Eighty percent of likely cruisers want to resume sailing on ships that require vaccinations, according to a survey conducted over the Memorial Day weekend by the consumer-focused travel website CruiseCritic.com.
Results of the poll, which generated 5,025 responses, indicate that a majority of cruise industry consumers do not agree with Gov. Ron DeSantis’ decision to extend his “vaccine passport” ban to the cruise industry.
The respondents weren’t cruise novices. Sixty-five percent said they’ve taken 10 or more cruises, according to CruiseCritic.com.
Of the 80% who favor vaccinated ships, 89% said they would feel more safe sailing on a ship with fellow vaccinated travelers and 69% said they want a more traditional cruise experience, without masks, social distancing or testing requirements.
Just 14% of the 5,025 respondents said they would prefer to sail on a ship without a vaccine requirement. And 7% said they had no preference.
The governor’s office did not respond when asked if the poll results indicate that his position opposing vaccine requirements for cruising is out of step with the desires of most of the industry’s own customers.
Miami-based maritime attorney Jim Walker said the poll results clearly show a split between DeSantis and nearly everyone else with an interest in seeing the cruise industry resume operations.
“The governor’s theoretical ‘right to personal freedom’ is crashing into the reality that most people want the vaccination, most cruise lines are requiring it, and the federal government is strongly recommending it,” Walker said in an email. “Of course there is no right to go on a cruise (no inalienable right, no constitutional right, no statutory right, no moral right). He is elevating the wishes of anti-vaxxers over the health and well-being of the general public who wish to travel by cruise ship.”
The poll results echo what several cruise enthusiasts told the South Florida Sun Sentinel in late March, a year after numerous outbreaks aboard cruise ships prompted cruise lines to voluntarily halt operations worldwide, and the CDC to ban cruising from U.S. ports.
Michele Alakozai of New York City said she agreed generally with DeSantis’ orders banning businesses from requiring vaccines. But cruise ships should be an exception, she said.
“I would not consider going on a cruise unless the entire population on the ship was required to be fully vaccinated 10 days prior to sailing,” she said.
DeSantis has been fighting since March — first with an executive order and later with a new state law — to prevent any Florida-based business from requiring customers to be vaccinated.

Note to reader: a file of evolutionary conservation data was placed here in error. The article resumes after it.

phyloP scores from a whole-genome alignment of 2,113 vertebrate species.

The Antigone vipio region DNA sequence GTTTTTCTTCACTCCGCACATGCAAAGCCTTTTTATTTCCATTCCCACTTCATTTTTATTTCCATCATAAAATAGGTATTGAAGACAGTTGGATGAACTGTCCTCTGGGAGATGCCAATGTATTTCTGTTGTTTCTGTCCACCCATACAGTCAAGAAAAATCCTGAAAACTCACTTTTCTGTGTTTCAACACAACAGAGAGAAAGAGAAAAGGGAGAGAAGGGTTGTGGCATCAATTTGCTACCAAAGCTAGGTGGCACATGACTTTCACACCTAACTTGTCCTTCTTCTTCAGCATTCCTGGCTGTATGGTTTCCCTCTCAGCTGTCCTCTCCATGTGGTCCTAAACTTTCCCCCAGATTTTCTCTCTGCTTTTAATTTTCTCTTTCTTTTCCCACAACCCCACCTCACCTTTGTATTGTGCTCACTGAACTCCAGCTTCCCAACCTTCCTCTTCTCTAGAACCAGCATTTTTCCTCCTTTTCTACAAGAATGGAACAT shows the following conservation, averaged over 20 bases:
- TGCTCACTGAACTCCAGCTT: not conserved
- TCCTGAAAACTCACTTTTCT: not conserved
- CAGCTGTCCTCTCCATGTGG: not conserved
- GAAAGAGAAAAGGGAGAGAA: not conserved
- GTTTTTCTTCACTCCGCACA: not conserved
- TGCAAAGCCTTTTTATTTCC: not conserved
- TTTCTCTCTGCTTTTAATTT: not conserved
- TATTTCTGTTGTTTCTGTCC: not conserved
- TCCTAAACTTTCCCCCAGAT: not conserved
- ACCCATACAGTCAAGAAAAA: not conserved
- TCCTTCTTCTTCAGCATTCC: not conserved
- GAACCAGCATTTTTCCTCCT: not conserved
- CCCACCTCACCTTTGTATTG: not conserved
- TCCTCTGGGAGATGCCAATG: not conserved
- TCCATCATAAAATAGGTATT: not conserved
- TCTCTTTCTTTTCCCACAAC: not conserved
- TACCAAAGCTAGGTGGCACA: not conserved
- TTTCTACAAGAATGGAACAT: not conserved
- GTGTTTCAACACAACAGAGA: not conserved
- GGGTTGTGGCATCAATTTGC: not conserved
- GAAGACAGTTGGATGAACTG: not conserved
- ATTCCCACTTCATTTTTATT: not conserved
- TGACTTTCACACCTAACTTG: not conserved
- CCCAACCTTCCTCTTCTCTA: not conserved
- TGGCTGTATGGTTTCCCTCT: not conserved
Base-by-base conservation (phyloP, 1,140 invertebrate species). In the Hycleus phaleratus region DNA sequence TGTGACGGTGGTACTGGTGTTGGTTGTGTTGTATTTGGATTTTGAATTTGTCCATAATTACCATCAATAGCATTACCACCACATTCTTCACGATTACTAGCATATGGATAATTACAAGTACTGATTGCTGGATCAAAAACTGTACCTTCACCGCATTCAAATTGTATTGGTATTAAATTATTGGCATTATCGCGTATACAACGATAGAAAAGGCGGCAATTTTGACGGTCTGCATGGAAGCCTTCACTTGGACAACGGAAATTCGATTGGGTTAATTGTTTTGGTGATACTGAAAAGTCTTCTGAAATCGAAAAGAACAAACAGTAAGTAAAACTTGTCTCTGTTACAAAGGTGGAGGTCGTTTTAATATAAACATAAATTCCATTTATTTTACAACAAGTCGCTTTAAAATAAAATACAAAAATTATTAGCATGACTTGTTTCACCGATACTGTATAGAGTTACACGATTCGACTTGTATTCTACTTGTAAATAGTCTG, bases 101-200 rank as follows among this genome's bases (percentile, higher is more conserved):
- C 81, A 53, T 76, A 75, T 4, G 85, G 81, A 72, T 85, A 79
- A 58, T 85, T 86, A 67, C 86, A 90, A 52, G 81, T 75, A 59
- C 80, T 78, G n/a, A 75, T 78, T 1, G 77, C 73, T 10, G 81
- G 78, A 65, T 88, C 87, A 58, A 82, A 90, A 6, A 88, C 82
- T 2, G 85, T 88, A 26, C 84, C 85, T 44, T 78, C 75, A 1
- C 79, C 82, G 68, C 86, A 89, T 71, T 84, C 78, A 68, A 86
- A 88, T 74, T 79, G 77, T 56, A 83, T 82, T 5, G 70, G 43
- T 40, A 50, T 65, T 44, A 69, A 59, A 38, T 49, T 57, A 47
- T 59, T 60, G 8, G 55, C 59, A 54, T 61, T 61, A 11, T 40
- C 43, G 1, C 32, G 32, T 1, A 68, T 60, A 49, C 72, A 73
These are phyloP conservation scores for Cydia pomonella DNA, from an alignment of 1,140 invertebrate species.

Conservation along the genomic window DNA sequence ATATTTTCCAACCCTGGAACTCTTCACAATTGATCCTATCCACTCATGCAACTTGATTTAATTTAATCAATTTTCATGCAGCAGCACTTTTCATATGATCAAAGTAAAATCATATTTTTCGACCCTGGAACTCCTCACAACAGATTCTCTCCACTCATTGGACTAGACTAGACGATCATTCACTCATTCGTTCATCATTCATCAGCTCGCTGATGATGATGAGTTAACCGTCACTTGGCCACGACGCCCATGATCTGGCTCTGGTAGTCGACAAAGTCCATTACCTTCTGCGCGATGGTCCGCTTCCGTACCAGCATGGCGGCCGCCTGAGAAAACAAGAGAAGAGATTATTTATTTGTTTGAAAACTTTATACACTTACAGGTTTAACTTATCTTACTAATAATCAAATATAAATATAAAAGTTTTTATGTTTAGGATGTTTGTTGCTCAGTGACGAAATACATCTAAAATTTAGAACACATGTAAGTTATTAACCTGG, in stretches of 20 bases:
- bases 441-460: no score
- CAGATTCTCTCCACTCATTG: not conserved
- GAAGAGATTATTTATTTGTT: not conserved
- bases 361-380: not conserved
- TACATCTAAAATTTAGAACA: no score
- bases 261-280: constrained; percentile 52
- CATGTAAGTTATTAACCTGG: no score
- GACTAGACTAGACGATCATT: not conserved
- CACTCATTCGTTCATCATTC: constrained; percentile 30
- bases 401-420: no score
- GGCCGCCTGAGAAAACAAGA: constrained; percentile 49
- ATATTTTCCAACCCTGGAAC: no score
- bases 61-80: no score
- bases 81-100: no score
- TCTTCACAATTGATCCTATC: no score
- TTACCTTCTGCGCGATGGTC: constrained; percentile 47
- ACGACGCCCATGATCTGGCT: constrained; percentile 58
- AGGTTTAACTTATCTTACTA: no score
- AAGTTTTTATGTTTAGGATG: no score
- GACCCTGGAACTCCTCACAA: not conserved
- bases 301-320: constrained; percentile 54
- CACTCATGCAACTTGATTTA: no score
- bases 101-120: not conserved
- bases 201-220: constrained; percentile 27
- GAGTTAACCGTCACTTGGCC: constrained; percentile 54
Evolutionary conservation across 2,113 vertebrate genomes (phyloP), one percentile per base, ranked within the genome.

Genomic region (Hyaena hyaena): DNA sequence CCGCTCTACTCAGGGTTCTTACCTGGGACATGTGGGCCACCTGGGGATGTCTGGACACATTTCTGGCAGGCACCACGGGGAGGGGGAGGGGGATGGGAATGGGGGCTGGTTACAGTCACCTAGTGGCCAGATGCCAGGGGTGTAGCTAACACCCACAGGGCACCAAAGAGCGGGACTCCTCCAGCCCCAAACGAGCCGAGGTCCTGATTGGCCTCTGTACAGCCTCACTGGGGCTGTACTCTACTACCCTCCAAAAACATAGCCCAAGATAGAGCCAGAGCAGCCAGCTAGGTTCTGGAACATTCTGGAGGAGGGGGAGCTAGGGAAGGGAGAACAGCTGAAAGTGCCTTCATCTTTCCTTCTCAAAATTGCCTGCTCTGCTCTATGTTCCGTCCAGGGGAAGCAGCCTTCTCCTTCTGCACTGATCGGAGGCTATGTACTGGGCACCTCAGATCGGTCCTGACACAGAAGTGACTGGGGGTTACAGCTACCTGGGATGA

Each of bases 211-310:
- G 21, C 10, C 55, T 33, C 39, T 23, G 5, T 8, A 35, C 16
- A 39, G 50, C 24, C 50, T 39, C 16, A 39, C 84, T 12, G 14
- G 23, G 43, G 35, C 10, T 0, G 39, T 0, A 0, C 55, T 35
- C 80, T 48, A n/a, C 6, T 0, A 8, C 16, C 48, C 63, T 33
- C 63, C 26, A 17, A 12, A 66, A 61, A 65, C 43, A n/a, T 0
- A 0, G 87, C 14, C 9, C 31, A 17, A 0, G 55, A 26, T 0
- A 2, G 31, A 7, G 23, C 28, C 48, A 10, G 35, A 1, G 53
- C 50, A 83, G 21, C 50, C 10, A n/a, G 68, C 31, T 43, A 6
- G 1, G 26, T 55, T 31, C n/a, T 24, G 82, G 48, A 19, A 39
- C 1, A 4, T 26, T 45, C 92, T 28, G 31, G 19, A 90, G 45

“In Florida, your personal choice regarding vaccinations will be protected and no business or government entity will be able to deny you services based on your decision,” the governor said when signing the vaccine passport bill on May 3.
But decisions announced by several major cruise lines to require all or nearly all of their customers to be vaccinated soon put DeSantis in a tight political spot.
He could have declared that cruise ships, which operate primarily in international waters, were not Florida businesses and therefore not subject to his vaccine passport ban.
Instead, DeSantis doubled down, declaring in early April that cruise lines were subject to the edict. He outlined his position just days after appearing with cruise industry leaders in Miami in late March to demand that the U.S. Centers for Disease Control and Prevention provide clear ground rules for a resumption of cruising from Florida by summer.
Those demands were followed by a highly publicized lawsuit by Florida Attorney General Ashley Moody challenging the legality of the CDC’s ban — imposed in March 2020 while Donald Trump was president — on cruising from U.S. ports.
Next, the CDC provided the guidelines requested by the industry: Ships can bypass required “test cruises” if they verify that 95% of passengers and crew members are vaccinated.
Suddenly DeSantis found himself opposing a CDC-provided clear path to resumption of cruising just weeks after standing with industry leaders and demanding one.
Meanwhile, the number of cruise lines declaring that passengers would have to be vaccinated increased last week. Celebrity Cruises said it had secured the CDC’s OK to launch a seven-day voyage from Port Everglades on June 26.
That followed earlier announcements of vaccine requirements by other cruise lines, including Silversea Cruises and Norwegian Cruise Line, for Florida-based voyages.
According to a report by the unofficial Royal Caribbean Blog, Celebrity Cruises’ senior vice president of sales, Dondra Ritzenthaler, told travel agents in a teleconference last Thursday that DeSantis was close to signing off on a compromise that would recognize cruise ships at port as being in international waters and thus not subject to the vaccine passport ban if they required proof of vaccinations after customers come aboard.
When Politico asked DeSantis secretary Christina Pushaw about the report, Pushaw said that Ritzenthaler’s statement should not be cited as though it reflects the governor’s position.
Dawn Meyers, a partner with the government and regulatory team at Miami-based Berger Singerman, said Tuesday that declaring a docked ship to be international waters wouldn’t violate any law she knows about.
She noted, however, that international waters do not begin until several miles offshore, usually 12 nautical miles. “So I’m not sure the proposed distinction holds water, no pun intended,” she said.
Definitions of where international waters begin vary according to state and federal laws, said maritime attorney Walker. Yet, “there is no legal basis to claim that passengers are in international waters by boarding a docked cruise ship,” he said.
Mediation between the state and the CDC over the lawsuit challenging the CDC’s authority to regulate cruising in Florida remains underway, with a court-imposed deadline of Tuesday.